West Virginia’s Ghosts Haunt Fracking Boom

Equipment used for the extraction of natural gas is viewed at a hydraulic fracturing site on June 19, 2012 in South Montrose, Pennsylvania. Hydraulic fracturing, also known as fracking, stimulates gas production by injecting wells with high volumes of chemical-laced water in order to free-up pockets of natural gas below. The process is controversial with critics saying it could poison water supplies, while the natural-gas industry says it's been used safely for decades. While New York State has yet to decide whether to allow franking, Governor Andrew Cuomo is considering whether to allow limited franking for communities along the pennsylvania border that want it. Economically struggling Binghamton had passed a drilling ban which prohibits any exploration or extraction of natural gas in the city for the next two years. The Marcellus Shale Gas Feld extends through parts of New York State, Pennsylvania, Ohio and West Virginia and could hold up to 500 trillion cubic feet of natural gas.  
National Journal
Patrick Reis
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Patrick Reis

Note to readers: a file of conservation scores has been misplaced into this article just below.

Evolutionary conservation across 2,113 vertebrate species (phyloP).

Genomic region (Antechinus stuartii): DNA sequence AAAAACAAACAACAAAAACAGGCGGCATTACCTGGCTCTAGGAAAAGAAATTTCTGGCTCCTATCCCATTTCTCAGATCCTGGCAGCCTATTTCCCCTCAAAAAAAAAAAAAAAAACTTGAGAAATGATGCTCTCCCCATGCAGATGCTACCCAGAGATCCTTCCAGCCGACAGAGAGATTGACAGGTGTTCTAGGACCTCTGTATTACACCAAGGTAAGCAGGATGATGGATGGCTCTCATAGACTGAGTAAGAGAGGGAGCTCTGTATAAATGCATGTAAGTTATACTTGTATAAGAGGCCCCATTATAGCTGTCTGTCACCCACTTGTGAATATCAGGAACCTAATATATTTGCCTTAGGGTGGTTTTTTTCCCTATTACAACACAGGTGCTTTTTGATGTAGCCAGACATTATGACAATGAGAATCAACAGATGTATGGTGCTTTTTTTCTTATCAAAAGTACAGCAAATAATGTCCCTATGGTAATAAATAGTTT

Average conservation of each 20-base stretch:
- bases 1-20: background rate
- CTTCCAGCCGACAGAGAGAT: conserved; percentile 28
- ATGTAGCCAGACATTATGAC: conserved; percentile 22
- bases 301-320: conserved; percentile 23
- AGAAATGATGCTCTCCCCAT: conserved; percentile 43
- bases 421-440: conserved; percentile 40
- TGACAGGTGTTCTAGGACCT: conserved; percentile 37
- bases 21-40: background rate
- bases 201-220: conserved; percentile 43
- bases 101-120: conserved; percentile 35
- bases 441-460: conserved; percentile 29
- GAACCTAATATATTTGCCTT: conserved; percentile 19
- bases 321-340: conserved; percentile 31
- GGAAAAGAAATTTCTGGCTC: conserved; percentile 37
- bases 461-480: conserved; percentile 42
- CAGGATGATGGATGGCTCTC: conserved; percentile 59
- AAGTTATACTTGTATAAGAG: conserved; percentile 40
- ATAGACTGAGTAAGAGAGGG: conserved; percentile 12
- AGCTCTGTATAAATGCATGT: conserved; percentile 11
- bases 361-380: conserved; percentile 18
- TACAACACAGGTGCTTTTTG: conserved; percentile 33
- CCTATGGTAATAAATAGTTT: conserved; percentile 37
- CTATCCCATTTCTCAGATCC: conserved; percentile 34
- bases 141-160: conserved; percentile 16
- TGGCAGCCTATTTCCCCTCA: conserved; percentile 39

Oct. 28, 2013, 5:19 p.m.

The nat­ur­al-gas boom has West Vir­gin­ia think­ing big, with state of­fi­cials bet­ting on frack­ing to re­verse the for­tunes of one of the na­tion’s poorest states. But this isn’t the Moun­tain State’s first en­ergy boom — it has been swim­ming in coal money for a cen­tury — and if West Vir­gin­ia is go­ing to turn re­sources in­to riches this time around, it will have to learn from its past mis­takes.

The first few years of the frack­ing boom re­veal an un­even re­cord, with an­ec­dot­al suc­cess stor­ies mixed with troub­ling sim­il­ar­it­ies from the last en­ergy boom gone wrong.

Throughout its min­ing his­tory, much of West Vir­gin­ia’s coal has come out of the ground but been quickly trans­por­ted some­where else, where it was pro­cessed and pre­pared for mar­ket by out-of-state com­pan­ies. Even the com­pan­ies that own the state’s mines aren’t based there. The na­tion gets more coal from West Vir­gin­ia than from any oth­er state save Wyom­ing, but none of the coun­try’s 10 largest coal pro­du­cers have their headquar­ters in the state. West Vir­gin­ia’s largest coal pro­du­cer by volume, Con­sol En­ergy, calls Pennsylvania home.

What’s left for West Vir­gin­ia, then, is an eco­nomy based heav­ily on re­source de­vel­op­ment, where the state sees be­ne­fits from miners’ wages and coal-ex­trac­tion taxes but watches as the cor­por­ate profits go else­where. And after the coal runs out in a par­tic­u­lar area, or the de­mand for it dips in a down eco­nomy, the state is left with little to show for it.

“They came in and bought the land, used the coal, and pulled out, and what used to be some of the richest counties are now some of the poorest. The towns pretty much shut down once the coal com­pan­ies left,” said Lynette Maselli, spokes­wo­man for West Vir­gin­ia Sen­ate Pres­id­ent Jeff Kessler, a Demo­crat. “Let’s not make the same mis­take twice.”

But can West Vir­gin­ia cap­ture more value from nat­ur­al gas than it does from coal?